Richard Linwood Peary

FRAMINGHAM, Mass. – Richard Linwood Peary, 79, died on Saturday, Oct. 16, 2021, at home in Framingham, Mass., in the house which was his last act as a self-taught carpenter.

In the weeks before his death, Richard was surrounded by loving members of his family, including Christa, his wife of 53 years; his daughter, Kristina; his son, also named Richard; his oldest child, Alexandria; and his daughter-in-law, Dtan. Even in his last few hours, he showed his characteristic mirth, making a joke to lighten others’ hearts. After valiantly fighting several cancers before succumbing to pancreatic cancer, he left this earth in a house decorated with the still life paintings of his wife and the drawings and school photos of his four granddaughters and two grandsons.

He was an entrepreneur, a self-educated success, and his hobby was work for most of his life. He ploughed driveways, raised beams, pounded nails, opened deliveries, stocked shelves, mowed lawns, pounded more nails, ran a cash register, a strong man, a physical worker, until cancer and five years of illness stripped him of those outlets.

Although not given the advantages of a college degree, he taught himself and had the courage to begin ventures that would have intimidated others, for the sake of his family’s well-being. His willingness to try the seemingly impossible and to work hard in that trying was not for the faint hearted. Side-by-side with his son and wife, at the peak of their business, he built 36 and managed 55 apartment units, along with running a country store.

He was known for his dislike of attention and would rather donate it to others, shifting the spotlight onto other people, asking questions about others’ lives, including the doctor, nurses and hospice staff who helped him at the end of his life. Everyone loved knowing Richard, and he is sorely missed.

Richard Peary was born on June 14, 1942, the second son of Viola and Linwood Peary of Washburn with an older brother Gaynol, who predeceased him in 2017, and a younger brother, Donald. After graduating from Washburn High School, he joined the Navy, serving on battle ships. His Navy years left an indelible impression on him, including a near-miss during the Bay of Pigs in 1961.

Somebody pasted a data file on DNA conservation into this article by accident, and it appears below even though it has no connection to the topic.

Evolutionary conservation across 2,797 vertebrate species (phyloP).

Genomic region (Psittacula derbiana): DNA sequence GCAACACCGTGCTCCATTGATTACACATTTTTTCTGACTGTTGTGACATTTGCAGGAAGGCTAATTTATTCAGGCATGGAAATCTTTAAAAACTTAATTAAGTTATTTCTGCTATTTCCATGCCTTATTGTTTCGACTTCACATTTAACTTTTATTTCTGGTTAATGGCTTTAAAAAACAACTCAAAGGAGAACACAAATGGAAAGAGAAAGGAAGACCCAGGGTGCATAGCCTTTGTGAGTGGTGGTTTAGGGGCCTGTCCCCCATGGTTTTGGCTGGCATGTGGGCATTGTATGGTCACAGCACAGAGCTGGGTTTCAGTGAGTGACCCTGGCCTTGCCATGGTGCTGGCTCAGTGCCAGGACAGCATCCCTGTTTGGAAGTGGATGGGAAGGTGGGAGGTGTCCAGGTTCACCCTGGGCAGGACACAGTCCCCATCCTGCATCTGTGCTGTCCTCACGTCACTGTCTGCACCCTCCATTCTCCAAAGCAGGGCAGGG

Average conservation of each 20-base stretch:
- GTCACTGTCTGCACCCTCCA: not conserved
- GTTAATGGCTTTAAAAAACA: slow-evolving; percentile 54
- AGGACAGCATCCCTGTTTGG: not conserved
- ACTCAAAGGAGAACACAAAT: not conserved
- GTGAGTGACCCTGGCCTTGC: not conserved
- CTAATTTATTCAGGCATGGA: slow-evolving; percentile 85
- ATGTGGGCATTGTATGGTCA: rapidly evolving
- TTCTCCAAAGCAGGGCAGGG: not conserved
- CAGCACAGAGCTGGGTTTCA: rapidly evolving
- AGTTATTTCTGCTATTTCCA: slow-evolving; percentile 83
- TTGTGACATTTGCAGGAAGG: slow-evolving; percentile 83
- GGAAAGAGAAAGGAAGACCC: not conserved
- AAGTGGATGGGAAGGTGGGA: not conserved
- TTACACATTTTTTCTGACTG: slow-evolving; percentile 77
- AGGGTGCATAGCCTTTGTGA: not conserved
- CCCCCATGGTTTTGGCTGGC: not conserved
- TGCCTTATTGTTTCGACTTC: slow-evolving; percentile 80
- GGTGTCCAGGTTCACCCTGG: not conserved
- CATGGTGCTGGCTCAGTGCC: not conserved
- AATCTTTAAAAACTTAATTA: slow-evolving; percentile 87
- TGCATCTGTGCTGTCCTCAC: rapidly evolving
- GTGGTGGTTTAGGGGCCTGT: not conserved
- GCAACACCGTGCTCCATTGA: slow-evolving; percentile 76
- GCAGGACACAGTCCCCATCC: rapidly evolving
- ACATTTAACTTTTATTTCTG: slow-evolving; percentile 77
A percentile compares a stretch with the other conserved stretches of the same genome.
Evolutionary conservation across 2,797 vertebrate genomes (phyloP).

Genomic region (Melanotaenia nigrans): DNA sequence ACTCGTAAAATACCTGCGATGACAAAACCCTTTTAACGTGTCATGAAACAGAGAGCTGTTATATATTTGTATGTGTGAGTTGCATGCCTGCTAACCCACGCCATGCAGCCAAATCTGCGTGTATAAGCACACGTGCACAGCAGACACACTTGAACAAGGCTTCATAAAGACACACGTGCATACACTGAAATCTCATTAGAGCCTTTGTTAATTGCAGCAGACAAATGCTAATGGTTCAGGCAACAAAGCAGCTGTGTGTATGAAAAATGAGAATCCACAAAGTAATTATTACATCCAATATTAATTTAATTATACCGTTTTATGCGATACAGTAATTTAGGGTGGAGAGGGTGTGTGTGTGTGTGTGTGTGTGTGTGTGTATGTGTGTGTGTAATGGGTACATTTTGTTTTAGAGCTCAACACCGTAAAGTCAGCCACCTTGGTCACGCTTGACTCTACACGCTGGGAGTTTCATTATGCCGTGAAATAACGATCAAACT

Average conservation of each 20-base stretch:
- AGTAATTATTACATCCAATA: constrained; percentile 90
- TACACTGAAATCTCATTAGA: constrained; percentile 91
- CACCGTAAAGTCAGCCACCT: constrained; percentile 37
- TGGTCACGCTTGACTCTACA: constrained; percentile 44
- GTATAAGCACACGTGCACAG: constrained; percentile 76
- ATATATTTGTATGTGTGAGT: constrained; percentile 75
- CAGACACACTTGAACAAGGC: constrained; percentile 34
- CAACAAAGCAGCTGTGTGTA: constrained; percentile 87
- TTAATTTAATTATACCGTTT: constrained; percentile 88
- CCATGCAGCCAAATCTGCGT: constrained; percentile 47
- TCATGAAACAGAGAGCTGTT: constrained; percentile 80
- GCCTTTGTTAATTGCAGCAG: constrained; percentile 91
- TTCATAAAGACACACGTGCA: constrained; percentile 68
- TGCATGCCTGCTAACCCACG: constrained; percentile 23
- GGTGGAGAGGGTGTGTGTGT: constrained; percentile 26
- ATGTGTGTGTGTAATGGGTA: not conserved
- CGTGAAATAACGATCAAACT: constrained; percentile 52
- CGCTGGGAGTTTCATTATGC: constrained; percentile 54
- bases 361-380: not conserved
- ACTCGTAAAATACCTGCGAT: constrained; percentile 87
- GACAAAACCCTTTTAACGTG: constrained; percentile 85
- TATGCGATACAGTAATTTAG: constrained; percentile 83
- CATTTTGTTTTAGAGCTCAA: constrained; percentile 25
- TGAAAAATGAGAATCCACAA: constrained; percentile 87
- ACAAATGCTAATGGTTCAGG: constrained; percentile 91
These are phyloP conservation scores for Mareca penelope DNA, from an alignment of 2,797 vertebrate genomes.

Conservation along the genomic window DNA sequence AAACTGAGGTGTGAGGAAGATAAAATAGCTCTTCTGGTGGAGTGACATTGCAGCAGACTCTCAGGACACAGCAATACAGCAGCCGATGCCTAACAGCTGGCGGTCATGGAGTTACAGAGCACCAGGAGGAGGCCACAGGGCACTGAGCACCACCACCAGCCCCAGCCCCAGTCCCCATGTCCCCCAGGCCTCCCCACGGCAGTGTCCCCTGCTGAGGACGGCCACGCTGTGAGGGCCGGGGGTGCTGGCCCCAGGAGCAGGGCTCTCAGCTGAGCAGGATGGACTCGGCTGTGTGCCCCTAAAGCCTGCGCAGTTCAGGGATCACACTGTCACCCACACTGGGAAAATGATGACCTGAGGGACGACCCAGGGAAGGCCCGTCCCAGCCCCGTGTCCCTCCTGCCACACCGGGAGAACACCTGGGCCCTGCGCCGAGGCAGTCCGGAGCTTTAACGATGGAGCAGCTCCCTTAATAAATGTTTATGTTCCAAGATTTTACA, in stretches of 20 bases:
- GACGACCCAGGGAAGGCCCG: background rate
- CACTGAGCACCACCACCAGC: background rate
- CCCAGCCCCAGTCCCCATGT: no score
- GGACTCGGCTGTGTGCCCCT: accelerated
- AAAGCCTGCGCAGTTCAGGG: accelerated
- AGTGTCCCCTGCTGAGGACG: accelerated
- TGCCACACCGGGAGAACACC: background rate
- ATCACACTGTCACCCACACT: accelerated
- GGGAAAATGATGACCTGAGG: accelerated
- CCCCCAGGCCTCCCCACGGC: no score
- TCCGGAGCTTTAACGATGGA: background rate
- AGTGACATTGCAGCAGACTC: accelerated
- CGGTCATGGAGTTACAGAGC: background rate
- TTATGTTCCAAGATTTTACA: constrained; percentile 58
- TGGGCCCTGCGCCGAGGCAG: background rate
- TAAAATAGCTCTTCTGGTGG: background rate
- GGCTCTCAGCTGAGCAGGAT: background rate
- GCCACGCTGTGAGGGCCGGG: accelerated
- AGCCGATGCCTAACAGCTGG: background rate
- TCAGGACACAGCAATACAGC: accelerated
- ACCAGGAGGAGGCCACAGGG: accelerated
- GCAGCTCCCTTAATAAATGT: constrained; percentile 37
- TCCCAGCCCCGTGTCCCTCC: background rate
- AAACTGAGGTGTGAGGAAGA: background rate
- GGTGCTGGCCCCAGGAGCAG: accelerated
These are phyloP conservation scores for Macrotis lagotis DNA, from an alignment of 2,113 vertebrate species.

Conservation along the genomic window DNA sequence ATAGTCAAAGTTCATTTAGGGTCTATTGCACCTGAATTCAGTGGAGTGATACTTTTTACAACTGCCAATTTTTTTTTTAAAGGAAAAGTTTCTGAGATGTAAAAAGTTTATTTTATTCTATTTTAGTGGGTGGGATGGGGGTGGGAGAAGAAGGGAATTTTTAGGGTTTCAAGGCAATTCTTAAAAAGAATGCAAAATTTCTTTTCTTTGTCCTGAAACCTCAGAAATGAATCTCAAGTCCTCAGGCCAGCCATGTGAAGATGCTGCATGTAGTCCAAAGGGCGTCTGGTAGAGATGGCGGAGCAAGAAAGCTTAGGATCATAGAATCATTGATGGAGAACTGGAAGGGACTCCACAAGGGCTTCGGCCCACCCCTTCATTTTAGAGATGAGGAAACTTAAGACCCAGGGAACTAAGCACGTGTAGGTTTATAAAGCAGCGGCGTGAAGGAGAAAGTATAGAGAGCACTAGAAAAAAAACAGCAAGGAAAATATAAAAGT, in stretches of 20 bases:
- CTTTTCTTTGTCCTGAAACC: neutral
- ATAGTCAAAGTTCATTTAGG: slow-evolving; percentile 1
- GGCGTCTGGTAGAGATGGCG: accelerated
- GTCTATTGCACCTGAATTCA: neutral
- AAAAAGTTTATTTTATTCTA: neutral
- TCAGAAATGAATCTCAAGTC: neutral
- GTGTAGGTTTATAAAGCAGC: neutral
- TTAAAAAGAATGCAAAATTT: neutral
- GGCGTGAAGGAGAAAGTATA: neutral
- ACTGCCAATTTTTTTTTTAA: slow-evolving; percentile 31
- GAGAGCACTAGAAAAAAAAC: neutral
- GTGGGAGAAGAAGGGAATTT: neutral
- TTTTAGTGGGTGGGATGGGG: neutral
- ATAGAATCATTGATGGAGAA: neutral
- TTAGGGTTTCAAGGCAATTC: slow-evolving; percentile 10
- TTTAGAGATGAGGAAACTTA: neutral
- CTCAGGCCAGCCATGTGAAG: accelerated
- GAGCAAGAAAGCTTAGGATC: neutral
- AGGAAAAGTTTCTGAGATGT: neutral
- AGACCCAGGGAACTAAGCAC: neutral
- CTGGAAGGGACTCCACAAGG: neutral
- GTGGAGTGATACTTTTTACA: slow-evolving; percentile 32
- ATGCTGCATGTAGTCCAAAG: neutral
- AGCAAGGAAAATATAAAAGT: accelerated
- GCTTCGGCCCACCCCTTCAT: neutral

In 1968, while employed as a civilian for Raytheon, he met Christa, an immigrant from West Germany, and they married on July 20, 1968, shortly before his transfer to Hawaii. He worked for Raytheon for 13 years; the company sent his young family to live in Rota, Spain, and then to Newport, R.I. In July 1976, Richard and Christa purchased a country store in Sidney during the era of the Blue Law (no alcohol sales on Sundays), before the arrival of the big box stores and super-sized supermarkets in adjacent cities of Augusta and Waterville.

Early on, Peary’s Market served as a community center—deer inspection station during hunting season, a “redemption” center for bottles—later a place to rent videos for that new device, the VCR, and for kids, a place to covet penny candy. For 21 years, Peary’s Market was the meeting place for farmers and working men grabbing a soda, cigarettes, and bag of chips, to talk to the man behind the counter, a comradery Richard enjoyed.

During the 1980s and 1990s, at the urging of Christa who intuited that the family would not survive off the income from the convenience store, he and his wife designed and constructed a series of multi-unit apartment buildings in town. They were able to help give all three children the precious gift of a college education: Alexandria, who became a college professor and state poet laureate; Kristina, who became a counselor and massage therapist; Richard who became a civil engineer. The younger Richard went on to study civil engineering, inspired by the construction work done with his father.

After selling the store in August 1997, Richard and Christa moved to Alabama in 2006 to join his wife’s sisters and their husbands, and what ensued were several years of fun, Florida beaches, cruise ships and margaritas, plus participation in a local church. They made two trips to Southeast Asia to visit their son, daughter-in-lawn and grandchild, where Richard embraced every cuisine he encountered. He enjoyed a short stint as the owner of a RV, longer stint as friend of two rescue Shih Tzu. In 2014, they returned to New England, moving to Framingham, Mass. to be closer to their children and grandchildren.

A full color guard burial is anticipated to occur in the spring of 2022 in Massachusetts.

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